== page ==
The Okay Stuff
This one is organic but not grassfed, so I cannot call this Good Stuff. I don’t see anything particularly Sneaky about this brand, but it would not be on the top of my list.
Green Field calls their milk “Beyond Organic,” which they describe as follows: “Horse farming is an earth friendly way to help keep the atmosphere free of harmful carbons and prevent soil compaction problems that hinder microbial activity. Feed for the horses is usually grown on the farm, in turn the horses’ manure and waste is used to increase organic matter and fertilize the soil thus completing the cycle back to the soil.”
They say their cows are not 100% grassfed and are fed corn in the winter, which is why they are just Okay Stuff rather than Good Stuff.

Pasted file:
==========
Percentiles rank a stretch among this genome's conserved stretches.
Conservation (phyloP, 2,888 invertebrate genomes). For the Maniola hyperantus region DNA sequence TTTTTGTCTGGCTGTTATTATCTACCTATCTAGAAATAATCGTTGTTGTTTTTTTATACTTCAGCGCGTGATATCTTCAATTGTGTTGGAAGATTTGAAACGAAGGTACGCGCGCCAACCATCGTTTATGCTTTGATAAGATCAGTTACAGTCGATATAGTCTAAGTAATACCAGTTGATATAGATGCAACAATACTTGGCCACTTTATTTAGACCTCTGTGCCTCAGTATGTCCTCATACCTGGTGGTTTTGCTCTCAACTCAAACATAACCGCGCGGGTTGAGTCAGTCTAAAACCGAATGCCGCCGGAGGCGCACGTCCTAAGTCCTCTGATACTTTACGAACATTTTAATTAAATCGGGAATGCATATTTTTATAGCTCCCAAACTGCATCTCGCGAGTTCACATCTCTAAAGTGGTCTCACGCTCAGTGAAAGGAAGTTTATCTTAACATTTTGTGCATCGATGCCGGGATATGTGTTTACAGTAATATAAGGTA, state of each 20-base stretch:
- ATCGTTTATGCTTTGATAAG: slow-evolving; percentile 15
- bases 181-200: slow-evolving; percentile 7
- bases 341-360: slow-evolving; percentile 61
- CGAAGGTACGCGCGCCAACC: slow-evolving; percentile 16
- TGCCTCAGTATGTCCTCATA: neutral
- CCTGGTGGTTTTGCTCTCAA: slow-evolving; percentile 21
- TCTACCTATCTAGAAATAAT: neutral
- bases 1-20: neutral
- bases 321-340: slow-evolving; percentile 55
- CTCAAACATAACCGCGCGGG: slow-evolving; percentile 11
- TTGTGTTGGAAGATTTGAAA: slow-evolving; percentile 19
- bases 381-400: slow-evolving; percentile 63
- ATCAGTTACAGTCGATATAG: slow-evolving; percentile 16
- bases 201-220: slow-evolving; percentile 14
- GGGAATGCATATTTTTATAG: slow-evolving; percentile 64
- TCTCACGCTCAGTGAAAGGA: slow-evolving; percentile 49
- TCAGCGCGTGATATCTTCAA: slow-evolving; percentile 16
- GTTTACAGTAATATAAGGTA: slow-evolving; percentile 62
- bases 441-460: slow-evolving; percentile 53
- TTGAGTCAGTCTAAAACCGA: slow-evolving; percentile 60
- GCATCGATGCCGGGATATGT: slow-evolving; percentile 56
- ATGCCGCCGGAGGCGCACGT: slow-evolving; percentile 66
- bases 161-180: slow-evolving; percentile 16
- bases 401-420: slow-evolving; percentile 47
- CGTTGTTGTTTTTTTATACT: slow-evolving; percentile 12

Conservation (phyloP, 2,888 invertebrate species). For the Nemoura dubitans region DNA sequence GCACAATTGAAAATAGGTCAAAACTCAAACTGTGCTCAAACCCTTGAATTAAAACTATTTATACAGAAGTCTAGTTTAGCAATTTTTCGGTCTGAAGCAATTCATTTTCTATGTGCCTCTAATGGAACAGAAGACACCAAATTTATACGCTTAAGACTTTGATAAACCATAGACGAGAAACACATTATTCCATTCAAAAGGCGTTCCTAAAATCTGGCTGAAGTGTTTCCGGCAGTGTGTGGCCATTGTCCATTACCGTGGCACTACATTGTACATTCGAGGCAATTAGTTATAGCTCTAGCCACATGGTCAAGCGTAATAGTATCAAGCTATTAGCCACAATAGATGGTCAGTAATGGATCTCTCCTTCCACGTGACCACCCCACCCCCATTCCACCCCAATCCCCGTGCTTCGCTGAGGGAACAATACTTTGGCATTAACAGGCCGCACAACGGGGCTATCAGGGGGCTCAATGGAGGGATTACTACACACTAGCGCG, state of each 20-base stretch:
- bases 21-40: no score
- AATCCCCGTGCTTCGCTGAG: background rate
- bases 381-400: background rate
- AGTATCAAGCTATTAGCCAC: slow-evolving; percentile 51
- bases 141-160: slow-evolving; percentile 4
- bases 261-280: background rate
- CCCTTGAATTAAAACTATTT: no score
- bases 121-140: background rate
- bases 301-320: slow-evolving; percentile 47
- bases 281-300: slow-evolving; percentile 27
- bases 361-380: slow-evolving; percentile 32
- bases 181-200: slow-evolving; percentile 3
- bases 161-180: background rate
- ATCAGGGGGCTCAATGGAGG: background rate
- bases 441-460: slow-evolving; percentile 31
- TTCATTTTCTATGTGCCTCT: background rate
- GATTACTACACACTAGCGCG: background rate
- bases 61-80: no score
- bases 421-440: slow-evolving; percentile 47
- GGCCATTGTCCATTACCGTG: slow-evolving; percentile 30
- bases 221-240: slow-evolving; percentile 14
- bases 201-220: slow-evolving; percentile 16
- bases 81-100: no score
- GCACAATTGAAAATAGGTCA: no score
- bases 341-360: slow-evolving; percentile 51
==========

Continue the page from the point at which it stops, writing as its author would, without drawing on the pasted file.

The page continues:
This one is not 100% grassfed like their Grassmilk, which is our top pick. We still consider it Okay Stuff.
This is a smaller organic dairy, where the cows are pastured, but they don’t specify if the cows are fed any grains.
Stonyfield Farm Organic Milk
At this time, Stonyfield only offers one product that is 100% grassfed, and that’s their Greek yogurt. Their milk is just Okay Stuff.
Byrne Hollow Farm Organic Milk
This brand is sold at BJ’s wholesale store, and it’s not 100% grassfed but follows the organic standards for some level of grass-feeding. You can see above, under The Good Stuff, that Byrne Hollow also makes a 100% grassfed version. Choose that one!
365 Organic Milk
This Whole Foods store brand is organic but not 100% grassfed. They work with regional small farmers, so I’ll give them some points for that, because other “big box” brands do not do the same, as you’ll see under The Sneaky Stuff, below.
The Bad Stuff
Any conventional milk that’s not organic and also grassfed should be avoided, for the many reasons outlined above.